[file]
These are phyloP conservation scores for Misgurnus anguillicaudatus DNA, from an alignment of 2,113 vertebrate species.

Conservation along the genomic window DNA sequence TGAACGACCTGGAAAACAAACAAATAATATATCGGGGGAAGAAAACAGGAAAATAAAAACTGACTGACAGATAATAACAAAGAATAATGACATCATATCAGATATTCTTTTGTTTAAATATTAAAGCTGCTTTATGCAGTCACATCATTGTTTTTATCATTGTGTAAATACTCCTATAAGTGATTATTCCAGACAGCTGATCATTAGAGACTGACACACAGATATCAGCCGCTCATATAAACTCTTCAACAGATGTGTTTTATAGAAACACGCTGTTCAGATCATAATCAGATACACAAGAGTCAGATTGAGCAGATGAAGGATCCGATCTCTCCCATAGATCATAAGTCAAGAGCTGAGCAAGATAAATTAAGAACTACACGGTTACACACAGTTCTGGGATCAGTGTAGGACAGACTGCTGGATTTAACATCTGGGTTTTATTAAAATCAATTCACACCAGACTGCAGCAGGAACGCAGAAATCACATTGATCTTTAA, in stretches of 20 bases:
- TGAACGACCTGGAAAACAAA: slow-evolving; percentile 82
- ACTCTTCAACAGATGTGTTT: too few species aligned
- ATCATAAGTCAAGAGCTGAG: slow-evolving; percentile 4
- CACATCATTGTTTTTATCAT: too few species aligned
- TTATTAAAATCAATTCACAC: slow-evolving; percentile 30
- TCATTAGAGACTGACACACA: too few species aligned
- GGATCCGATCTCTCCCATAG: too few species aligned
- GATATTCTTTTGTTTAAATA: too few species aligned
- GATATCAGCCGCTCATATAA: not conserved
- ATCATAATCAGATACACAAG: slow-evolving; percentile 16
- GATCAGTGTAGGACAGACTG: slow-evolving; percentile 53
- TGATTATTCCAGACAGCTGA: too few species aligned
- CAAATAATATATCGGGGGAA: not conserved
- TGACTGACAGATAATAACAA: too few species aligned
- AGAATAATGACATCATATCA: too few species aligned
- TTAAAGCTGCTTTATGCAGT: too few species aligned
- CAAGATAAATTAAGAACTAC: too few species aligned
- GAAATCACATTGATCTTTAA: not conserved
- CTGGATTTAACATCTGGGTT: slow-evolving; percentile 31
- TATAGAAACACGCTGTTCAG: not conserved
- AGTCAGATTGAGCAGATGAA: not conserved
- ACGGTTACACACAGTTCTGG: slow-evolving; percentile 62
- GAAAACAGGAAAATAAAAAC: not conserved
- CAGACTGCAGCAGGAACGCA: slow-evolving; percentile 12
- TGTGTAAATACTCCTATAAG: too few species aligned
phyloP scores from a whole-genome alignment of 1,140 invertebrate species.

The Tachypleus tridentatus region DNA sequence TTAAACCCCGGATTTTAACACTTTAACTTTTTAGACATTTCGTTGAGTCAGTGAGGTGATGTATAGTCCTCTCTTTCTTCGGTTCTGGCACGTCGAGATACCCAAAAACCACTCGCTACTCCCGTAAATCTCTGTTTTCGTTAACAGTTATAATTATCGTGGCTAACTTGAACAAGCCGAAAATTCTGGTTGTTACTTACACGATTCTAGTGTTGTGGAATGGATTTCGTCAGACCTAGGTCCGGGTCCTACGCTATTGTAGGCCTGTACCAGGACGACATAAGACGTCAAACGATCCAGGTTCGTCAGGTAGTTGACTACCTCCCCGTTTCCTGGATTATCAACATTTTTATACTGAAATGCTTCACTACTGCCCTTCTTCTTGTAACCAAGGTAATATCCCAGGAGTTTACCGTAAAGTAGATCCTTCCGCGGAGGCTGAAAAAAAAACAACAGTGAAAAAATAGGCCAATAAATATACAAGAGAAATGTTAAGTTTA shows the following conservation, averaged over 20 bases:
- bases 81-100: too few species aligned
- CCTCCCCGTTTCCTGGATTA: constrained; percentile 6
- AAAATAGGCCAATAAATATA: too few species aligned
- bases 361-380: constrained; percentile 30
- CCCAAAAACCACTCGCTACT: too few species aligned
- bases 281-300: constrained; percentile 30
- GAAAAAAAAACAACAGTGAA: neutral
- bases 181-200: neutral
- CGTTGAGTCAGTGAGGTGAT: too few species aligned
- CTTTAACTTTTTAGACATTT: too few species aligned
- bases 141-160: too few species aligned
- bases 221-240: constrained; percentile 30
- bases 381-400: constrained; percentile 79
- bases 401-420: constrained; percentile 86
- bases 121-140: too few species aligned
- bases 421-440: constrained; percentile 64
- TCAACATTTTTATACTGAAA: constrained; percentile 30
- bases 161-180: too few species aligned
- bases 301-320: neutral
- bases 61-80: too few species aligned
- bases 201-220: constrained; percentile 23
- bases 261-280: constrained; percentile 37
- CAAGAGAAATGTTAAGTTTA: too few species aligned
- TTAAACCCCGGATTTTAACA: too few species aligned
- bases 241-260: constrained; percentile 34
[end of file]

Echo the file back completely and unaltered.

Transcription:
These are phyloP conservation scores for Misgurnus anguillicaudatus DNA, from an alignment of 2,113 vertebrate species.

Conservation along the genomic window DNA sequence TGAACGACCTGGAAAACAAACAAATAATATATCGGGGGAAGAAAACAGGAAAATAAAAACTGACTGACAGATAATAACAAAGAATAATGACATCATATCAGATATTCTTTTGTTTAAATATTAAAGCTGCTTTATGCAGTCACATCATTGTTTTTATCATTGTGTAAATACTCCTATAAGTGATTATTCCAGACAGCTGATCATTAGAGACTGACACACAGATATCAGCCGCTCATATAAACTCTTCAACAGATGTGTTTTATAGAAACACGCTGTTCAGATCATAATCAGATACACAAGAGTCAGATTGAGCAGATGAAGGATCCGATCTCTCCCATAGATCATAAGTCAAGAGCTGAGCAAGATAAATTAAGAACTACACGGTTACACACAGTTCTGGGATCAGTGTAGGACAGACTGCTGGATTTAACATCTGGGTTTTATTAAAATCAATTCACACCAGACTGCAGCAGGAACGCAGAAATCACATTGATCTTTAA, in stretches of 20 bases:
- TGAACGACCTGGAAAACAAA: slow-evolving; percentile 82
- ACTCTTCAACAGATGTGTTT: too few species aligned
- ATCATAAGTCAAGAGCTGAG: slow-evolving; percentile 4
- CACATCATTGTTTTTATCAT: too few species aligned
- TTATTAAAATCAATTCACAC: slow-evolving; percentile 30
- TCATTAGAGACTGACACACA: too few species aligned
- GGATCCGATCTCTCCCATAG: too few species aligned
- GATATTCTTTTGTTTAAATA: too few species aligned
- GATATCAGCCGCTCATATAA: not conserved
- ATCATAATCAGATACACAAG: slow-evolving; percentile 16
- GATCAGTGTAGGACAGACTG: slow-evolving; percentile 53
- TGATTATTCCAGACAGCTGA: too few species aligned
- CAAATAATATATCGGGGGAA: not conserved
- TGACTGACAGATAATAACAA: too few species aligned
- AGAATAATGACATCATATCA: too few species aligned
- TTAAAGCTGCTTTATGCAGT: too few species aligned
- CAAGATAAATTAAGAACTAC: too few species aligned
- GAAATCACATTGATCTTTAA: not conserved
- CTGGATTTAACATCTGGGTT: slow-evolving; percentile 31
- TATAGAAACACGCTGTTCAG: not conserved
- AGTCAGATTGAGCAGATGAA: not conserved
- ACGGTTACACACAGTTCTGG: slow-evolving; percentile 62
- GAAAACAGGAAAATAAAAAC: not conserved
- CAGACTGCAGCAGGAACGCA: slow-evolving; percentile 12
- TGTGTAAATACTCCTATAAG: too few species aligned
phyloP scores from a whole-genome alignment of 1,140 invertebrate species.

The Tachypleus tridentatus region DNA sequence TTAAACCCCGGATTTTAACACTTTAACTTTTTAGACATTTCGTTGAGTCAGTGAGGTGATGTATAGTCCTCTCTTTCTTCGGTTCTGGCACGTCGAGATACCCAAAAACCACTCGCTACTCCCGTAAATCTCTGTTTTCGTTAACAGTTATAATTATCGTGGCTAACTTGAACAAGCCGAAAATTCTGGTTGTTACTTACACGATTCTAGTGTTGTGGAATGGATTTCGTCAGACCTAGGTCCGGGTCCTACGCTATTGTAGGCCTGTACCAGGACGACATAAGACGTCAAACGATCCAGGTTCGTCAGGTAGTTGACTACCTCCCCGTTTCCTGGATTATCAACATTTTTATACTGAAATGCTTCACTACTGCCCTTCTTCTTGTAACCAAGGTAATATCCCAGGAGTTTACCGTAAAGTAGATCCTTCCGCGGAGGCTGAAAAAAAAACAACAGTGAAAAAATAGGCCAATAAATATACAAGAGAAATGTTAAGTTTA shows the following conservation, averaged over 20 bases:
- bases 81-100: too few species aligned
- CCTCCCCGTTTCCTGGATTA: constrained; percentile 6
- AAAATAGGCCAATAAATATA: too few species aligned
- bases 361-380: constrained; percentile 30
- CCCAAAAACCACTCGCTACT: too few species aligned
- bases 281-300: constrained; percentile 30
- GAAAAAAAAACAACAGTGAA: neutral
- bases 181-200: neutral
- CGTTGAGTCAGTGAGGTGAT: too few species aligned
- CTTTAACTTTTTAGACATTT: too few species aligned
- bases 141-160: too few species aligned
- bases 221-240: constrained; percentile 30
- bases 381-400: constrained; percentile 79
- bases 401-420: constrained; percentile 86
- bases 121-140: too few species aligned
- bases 421-440: constrained; percentile 64
- TCAACATTTTTATACTGAAA: constrained; percentile 30
- bases 161-180: too few species aligned
- bases 301-320: neutral
- bases 61-80: too few species aligned
- bases 201-220: constrained; percentile 23
- bases 261-280: constrained; percentile 37
- CAAGAGAAATGTTAAGTTTA: too few species aligned
- TTAAACCCCGGATTTTAACA: too few species aligned
- bases 241-260: constrained; percentile 34